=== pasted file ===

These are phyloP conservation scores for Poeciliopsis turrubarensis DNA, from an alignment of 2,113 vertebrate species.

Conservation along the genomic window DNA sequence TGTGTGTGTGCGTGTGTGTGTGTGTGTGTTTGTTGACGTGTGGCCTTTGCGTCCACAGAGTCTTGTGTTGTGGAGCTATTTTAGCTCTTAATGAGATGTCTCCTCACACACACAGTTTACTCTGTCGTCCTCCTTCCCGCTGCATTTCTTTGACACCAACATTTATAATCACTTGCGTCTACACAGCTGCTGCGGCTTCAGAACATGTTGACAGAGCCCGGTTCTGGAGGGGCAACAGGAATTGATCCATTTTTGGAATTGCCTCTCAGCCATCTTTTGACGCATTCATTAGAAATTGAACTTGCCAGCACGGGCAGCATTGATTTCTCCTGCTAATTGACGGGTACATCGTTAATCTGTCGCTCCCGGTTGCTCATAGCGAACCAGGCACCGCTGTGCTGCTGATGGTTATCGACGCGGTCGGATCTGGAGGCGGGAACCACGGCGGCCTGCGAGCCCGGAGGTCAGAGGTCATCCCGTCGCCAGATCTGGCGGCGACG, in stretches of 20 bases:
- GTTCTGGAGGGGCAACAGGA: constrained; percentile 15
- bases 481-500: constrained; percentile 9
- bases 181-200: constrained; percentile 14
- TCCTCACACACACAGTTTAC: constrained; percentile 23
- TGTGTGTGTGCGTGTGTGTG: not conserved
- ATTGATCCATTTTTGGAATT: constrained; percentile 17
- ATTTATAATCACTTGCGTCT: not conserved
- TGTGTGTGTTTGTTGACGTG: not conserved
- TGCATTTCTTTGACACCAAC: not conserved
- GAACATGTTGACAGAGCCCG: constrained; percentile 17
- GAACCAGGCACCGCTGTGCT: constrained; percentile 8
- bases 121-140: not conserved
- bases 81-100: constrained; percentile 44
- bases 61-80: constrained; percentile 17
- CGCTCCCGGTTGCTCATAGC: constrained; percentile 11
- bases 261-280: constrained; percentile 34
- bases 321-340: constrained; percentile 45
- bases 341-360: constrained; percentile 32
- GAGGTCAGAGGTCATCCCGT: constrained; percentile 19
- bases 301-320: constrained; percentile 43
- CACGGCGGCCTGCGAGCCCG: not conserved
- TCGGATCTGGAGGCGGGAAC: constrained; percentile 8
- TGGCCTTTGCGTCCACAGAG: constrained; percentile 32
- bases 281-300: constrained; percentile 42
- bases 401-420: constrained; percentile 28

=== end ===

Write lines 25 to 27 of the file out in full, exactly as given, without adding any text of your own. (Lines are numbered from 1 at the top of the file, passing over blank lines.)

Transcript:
- TGGCCTTTGCGTCCACAGAG: constrained; percentile 32
- bases 281-300: constrained; percentile 42
- bases 401-420: constrained; percentile 28